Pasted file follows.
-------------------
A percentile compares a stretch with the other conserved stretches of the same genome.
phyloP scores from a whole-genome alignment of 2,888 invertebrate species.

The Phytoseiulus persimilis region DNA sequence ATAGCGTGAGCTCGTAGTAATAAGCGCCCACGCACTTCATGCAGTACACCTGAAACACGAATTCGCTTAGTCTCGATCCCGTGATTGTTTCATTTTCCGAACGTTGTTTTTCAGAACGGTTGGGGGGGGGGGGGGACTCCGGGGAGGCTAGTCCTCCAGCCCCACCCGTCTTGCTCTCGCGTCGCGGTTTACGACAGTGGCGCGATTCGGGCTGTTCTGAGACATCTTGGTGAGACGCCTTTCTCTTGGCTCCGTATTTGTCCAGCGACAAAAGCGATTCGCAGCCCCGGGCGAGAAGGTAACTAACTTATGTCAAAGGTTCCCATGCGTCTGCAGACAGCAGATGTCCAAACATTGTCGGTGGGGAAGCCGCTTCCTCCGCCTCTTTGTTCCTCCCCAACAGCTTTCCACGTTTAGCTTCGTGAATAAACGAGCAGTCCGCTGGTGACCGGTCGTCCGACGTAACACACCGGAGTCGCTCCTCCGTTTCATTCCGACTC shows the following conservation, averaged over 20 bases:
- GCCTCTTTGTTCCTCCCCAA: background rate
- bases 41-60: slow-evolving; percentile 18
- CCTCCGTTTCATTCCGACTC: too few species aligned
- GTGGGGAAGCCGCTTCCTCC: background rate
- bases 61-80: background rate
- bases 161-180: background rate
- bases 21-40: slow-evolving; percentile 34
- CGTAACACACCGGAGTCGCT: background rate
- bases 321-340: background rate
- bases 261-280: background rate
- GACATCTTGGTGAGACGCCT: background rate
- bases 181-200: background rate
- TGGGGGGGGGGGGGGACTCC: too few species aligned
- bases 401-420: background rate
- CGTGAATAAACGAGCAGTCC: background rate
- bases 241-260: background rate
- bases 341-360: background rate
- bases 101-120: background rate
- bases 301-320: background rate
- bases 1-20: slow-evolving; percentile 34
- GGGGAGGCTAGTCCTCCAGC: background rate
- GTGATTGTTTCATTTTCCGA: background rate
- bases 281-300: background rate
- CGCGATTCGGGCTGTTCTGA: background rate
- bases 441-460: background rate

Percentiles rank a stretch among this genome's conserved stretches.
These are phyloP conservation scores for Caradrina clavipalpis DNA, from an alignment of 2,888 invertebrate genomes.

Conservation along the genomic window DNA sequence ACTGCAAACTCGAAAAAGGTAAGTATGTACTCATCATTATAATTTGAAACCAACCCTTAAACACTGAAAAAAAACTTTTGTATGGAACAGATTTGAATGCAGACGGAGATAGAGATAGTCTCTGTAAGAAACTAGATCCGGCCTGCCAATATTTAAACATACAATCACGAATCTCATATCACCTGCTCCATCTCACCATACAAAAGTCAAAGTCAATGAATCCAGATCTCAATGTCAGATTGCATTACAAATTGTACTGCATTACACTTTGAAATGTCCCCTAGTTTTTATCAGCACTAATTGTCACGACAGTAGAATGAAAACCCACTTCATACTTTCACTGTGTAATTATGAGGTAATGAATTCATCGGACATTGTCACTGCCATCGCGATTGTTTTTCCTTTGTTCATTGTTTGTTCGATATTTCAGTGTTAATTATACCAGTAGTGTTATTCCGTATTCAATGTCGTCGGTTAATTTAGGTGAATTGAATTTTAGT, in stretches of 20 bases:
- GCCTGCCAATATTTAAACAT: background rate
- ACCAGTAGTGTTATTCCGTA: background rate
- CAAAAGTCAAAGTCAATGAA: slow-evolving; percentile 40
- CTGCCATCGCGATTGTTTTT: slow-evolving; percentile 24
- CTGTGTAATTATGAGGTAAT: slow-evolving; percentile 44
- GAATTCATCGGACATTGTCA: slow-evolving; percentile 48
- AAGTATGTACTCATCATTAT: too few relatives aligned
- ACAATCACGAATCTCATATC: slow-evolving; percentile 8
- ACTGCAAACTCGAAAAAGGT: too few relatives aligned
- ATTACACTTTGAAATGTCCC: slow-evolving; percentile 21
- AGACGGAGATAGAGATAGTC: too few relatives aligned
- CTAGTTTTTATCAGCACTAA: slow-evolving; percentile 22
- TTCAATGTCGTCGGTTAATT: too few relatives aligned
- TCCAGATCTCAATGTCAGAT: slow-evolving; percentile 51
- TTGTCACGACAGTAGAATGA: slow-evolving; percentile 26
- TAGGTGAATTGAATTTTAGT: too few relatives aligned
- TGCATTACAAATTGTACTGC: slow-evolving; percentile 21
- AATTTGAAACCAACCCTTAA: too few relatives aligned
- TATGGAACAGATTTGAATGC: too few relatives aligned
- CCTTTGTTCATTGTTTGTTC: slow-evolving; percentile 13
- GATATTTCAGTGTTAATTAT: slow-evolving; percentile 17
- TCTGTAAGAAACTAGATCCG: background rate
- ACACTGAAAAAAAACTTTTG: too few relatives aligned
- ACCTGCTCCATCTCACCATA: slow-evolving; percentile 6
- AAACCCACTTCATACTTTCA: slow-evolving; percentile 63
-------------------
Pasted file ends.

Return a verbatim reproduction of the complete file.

A percentile compares a stretch with the other conserved stretches of the same genome.
phyloP scores from a whole-genome alignment of 2,888 invertebrate species.

The Phytoseiulus persimilis region DNA sequence ATAGCGTGAGCTCGTAGTAATAAGCGCCCACGCACTTCATGCAGTACACCTGAAACACGAATTCGCTTAGTCTCGATCCCGTGATTGTTTCATTTTCCGAACGTTGTTTTTCAGAACGGTTGGGGGGGGGGGGGGACTCCGGGGAGGCTAGTCCTCCAGCCCCACCCGTCTTGCTCTCGCGTCGCGGTTTACGACAGTGGCGCGATTCGGGCTGTTCTGAGACATCTTGGTGAGACGCCTTTCTCTTGGCTCCGTATTTGTCCAGCGACAAAAGCGATTCGCAGCCCCGGGCGAGAAGGTAACTAACTTATGTCAAAGGTTCCCATGCGTCTGCAGACAGCAGATGTCCAAACATTGTCGGTGGGGAAGCCGCTTCCTCCGCCTCTTTGTTCCTCCCCAACAGCTTTCCACGTTTAGCTTCGTGAATAAACGAGCAGTCCGCTGGTGACCGGTCGTCCGACGTAACACACCGGAGTCGCTCCTCCGTTTCATTCCGACTC shows the following conservation, averaged over 20 bases:
- GCCTCTTTGTTCCTCCCCAA: background rate
- bases 41-60: slow-evolving; percentile 18
- CCTCCGTTTCATTCCGACTC: too few species aligned
- GTGGGGAAGCCGCTTCCTCC: background rate
- bases 61-80: background rate
- bases 161-180: background rate
- bases 21-40: slow-evolving; percentile 34
- CGTAACACACCGGAGTCGCT: background rate
- bases 321-340: background rate
- bases 261-280: background rate
- GACATCTTGGTGAGACGCCT: background rate
- bases 181-200: background rate
- TGGGGGGGGGGGGGGACTCC: too few species aligned
- bases 401-420: background rate
- CGTGAATAAACGAGCAGTCC: background rate
- bases 241-260: background rate
- bases 341-360: background rate
- bases 101-120: background rate
- bases 301-320: background rate
- bases 1-20: slow-evolving; percentile 34
- GGGGAGGCTAGTCCTCCAGC: background rate
- GTGATTGTTTCATTTTCCGA: background rate
- bases 281-300: background rate
- CGCGATTCGGGCTGTTCTGA: background rate
- bases 441-460: background rate

Percentiles rank a stretch among this genome's conserved stretches.
These are phyloP conservation scores for Caradrina clavipalpis DNA, from an alignment of 2,888 invertebrate genomes.

Conservation along the genomic window DNA sequence ACTGCAAACTCGAAAAAGGTAAGTATGTACTCATCATTATAATTTGAAACCAACCCTTAAACACTGAAAAAAAACTTTTGTATGGAACAGATTTGAATGCAGACGGAGATAGAGATAGTCTCTGTAAGAAACTAGATCCGGCCTGCCAATATTTAAACATACAATCACGAATCTCATATCACCTGCTCCATCTCACCATACAAAAGTCAAAGTCAATGAATCCAGATCTCAATGTCAGATTGCATTACAAATTGTACTGCATTACACTTTGAAATGTCCCCTAGTTTTTATCAGCACTAATTGTCACGACAGTAGAATGAAAACCCACTTCATACTTTCACTGTGTAATTATGAGGTAATGAATTCATCGGACATTGTCACTGCCATCGCGATTGTTTTTCCTTTGTTCATTGTTTGTTCGATATTTCAGTGTTAATTATACCAGTAGTGTTATTCCGTATTCAATGTCGTCGGTTAATTTAGGTGAATTGAATTTTAGT, in stretches of 20 bases:
- GCCTGCCAATATTTAAACAT: background rate
- ACCAGTAGTGTTATTCCGTA: background rate
- CAAAAGTCAAAGTCAATGAA: slow-evolving; percentile 40
- CTGCCATCGCGATTGTTTTT: slow-evolving; percentile 24
- CTGTGTAATTATGAGGTAAT: slow-evolving; percentile 44
- GAATTCATCGGACATTGTCA: slow-evolving; percentile 48
- AAGTATGTACTCATCATTAT: too few relatives aligned
- ACAATCACGAATCTCATATC: slow-evolving; percentile 8
- ACTGCAAACTCGAAAAAGGT: too few relatives aligned
- ATTACACTTTGAAATGTCCC: slow-evolving; percentile 21
- AGACGGAGATAGAGATAGTC: too few relatives aligned
- CTAGTTTTTATCAGCACTAA: slow-evolving; percentile 22
- TTCAATGTCGTCGGTTAATT: too few relatives aligned
- TCCAGATCTCAATGTCAGAT: slow-evolving; percentile 51
- TTGTCACGACAGTAGAATGA: slow-evolving; percentile 26
- TAGGTGAATTGAATTTTAGT: too few relatives aligned
- TGCATTACAAATTGTACTGC: slow-evolving; percentile 21
- AATTTGAAACCAACCCTTAA: too few relatives aligned
- TATGGAACAGATTTGAATGC: too few relatives aligned
- CCTTTGTTCATTGTTTGTTC: slow-evolving; percentile 13
- GATATTTCAGTGTTAATTAT: slow-evolving; percentile 17
- TCTGTAAGAAACTAGATCCG: background rate
- ACACTGAAAAAAAACTTTTG: too few relatives aligned
- ACCTGCTCCATCTCACCATA: slow-evolving; percentile 6
- AAACCCACTTCATACTTTCA: slow-evolving; percentile 63